C. Jackson Grayson
Founder and Chairman emeritus
C. Jackson Grayson has a bachelor's degree from Tulane University, an MBA from the Wharton School of Business at the University of Pennsylvania, and a doctorate in business from the Harvard Business School. His academic career has included professorships at Harvard, Stanford, Tulane, and Southern Methodist University, and he has taught in business schools in France and Switzerland. He has also been a dean of two business schools—Tulane University and SMU. He became known for implementing innovations in business education at both institutions.
Jack became most widely known in 1971 when he was appointed to a U.S. Cabinet position during the period of price-wage controls. He served as chairman of the United States Price Commission, under President Richard Nixon. Though controls were not widely accepted, Jack was accorded national recognition by the press, business people, and labor for his fair and firm administration of the controls and for his work in helping remove them.
During his experience with controls, Jack became aware of how important productivity was to the economic well-being of the nation, how American productivity growth had begun to slow, and the rising competition from abroad. He was one of the first people in the nation to sound the alarm about our sagging productivity, quality, and competitiveness. After he left Washington, Jack returned to the private sector and founded the nonprofit APQC (American Productivity & Quality Center) in Houston, Texas. It was his answer to a dangerous economy—it was an initiative that would help improve American competitiveness.
In 1990, Business Week said of Jack, “Few, if any, individual Americans have done more during the last 20 years to shape the country’s economic future for the better.” The story behind that statement is the history of APQC.
In 1997, APQC launched an effort to help the education sector restructure and improve student achievement and system performance, drawing on the methodologies learned over the organization’s 30-year existence. It has projects under way in schools, districts, states, and the federal government. Its latest project is called the North Star, a major effort to transform U.S. public K–12 education using process management.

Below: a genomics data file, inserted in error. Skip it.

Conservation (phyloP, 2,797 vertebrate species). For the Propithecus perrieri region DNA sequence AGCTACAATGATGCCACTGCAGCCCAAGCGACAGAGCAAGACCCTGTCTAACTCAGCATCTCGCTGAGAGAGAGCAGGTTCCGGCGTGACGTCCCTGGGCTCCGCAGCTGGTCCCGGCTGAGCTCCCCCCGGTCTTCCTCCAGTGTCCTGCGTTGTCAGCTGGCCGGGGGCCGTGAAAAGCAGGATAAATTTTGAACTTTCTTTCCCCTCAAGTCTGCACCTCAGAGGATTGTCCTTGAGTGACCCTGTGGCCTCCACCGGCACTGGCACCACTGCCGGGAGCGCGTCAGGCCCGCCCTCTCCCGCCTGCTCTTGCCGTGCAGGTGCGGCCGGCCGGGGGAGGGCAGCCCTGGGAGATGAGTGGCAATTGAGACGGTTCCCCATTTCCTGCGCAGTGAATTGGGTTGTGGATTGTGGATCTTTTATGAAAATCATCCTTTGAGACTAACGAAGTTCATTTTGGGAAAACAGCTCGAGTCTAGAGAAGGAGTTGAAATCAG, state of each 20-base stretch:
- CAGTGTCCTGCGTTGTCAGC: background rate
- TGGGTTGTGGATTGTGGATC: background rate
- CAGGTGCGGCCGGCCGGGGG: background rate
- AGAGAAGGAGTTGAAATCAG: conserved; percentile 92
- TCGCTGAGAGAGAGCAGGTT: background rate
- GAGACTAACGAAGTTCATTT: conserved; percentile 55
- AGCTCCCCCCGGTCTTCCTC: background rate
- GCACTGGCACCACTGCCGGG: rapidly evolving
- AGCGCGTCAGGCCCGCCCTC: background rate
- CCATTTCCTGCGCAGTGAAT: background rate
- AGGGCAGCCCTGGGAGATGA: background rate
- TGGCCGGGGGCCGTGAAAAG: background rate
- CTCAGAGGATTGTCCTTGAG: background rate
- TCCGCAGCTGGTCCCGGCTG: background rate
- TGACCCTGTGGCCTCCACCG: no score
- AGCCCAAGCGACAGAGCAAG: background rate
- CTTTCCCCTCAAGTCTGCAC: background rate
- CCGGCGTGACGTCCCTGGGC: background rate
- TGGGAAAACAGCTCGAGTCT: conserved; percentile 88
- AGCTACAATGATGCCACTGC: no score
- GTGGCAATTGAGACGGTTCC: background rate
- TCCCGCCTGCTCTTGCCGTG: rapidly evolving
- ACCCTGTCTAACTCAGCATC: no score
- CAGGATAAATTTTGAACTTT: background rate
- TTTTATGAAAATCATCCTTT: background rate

Jack is a Certified Public Accountant and has been a member of the boards of directors of eight major U.S. corporations. He was named in 2000 as one of the 10 “Most Admired Knowledge Leaders” in North America by Teleos, a British research firm. In November 2003, he was named by the American Society of Quality (ASQ), as one of nine “Distinguished Service Medalists.” In 2006 the Cox Business School at SMU created the C. Jackson Grayson Endowed Faculty Innovation Award, for excellence and creativity in teaching, which is awarded each year at SMU.
Jack is the author of about 50 magazine and newspaper articles, and is also the author of four books. The latest is co-authored by Carla O'Dell and is titled If Only We Knew What We Know, a book about knowledge management and the internal transfer of best practices. A biography of his life, Freedom to Dream, Courage to Act: The First Nine Decades of C. Jackson Grayson, was released in 2014 in celebration of his 91st birthday.
Jack's career, however, is not confined to just business. He believes in variety, constant learning, experimentation, and fun. His career has included being a newspaper reporter in New Orleans, a Special Agent of the FBI, a manager of a cotton farm in North Louisiana, and a member of an export-import firm. He is also a single-engine airplane pilot. He has gone sky-diving (on his 75th and 90th birthday!), owned race horses, and has visited all seven world continents, including a recent trip to Antarctica. He even danced with Vivien Leigh at the gala premiere of “Gone With the Wind” in Atlanta when he was a student at Georgia Military Academy. Jack is presently 92 and plans to live until he’s at least 113—and pause then for replacement with spare body parts. He obviously believes in Self Renewal, a book by John Gardner that he says he reads regularly.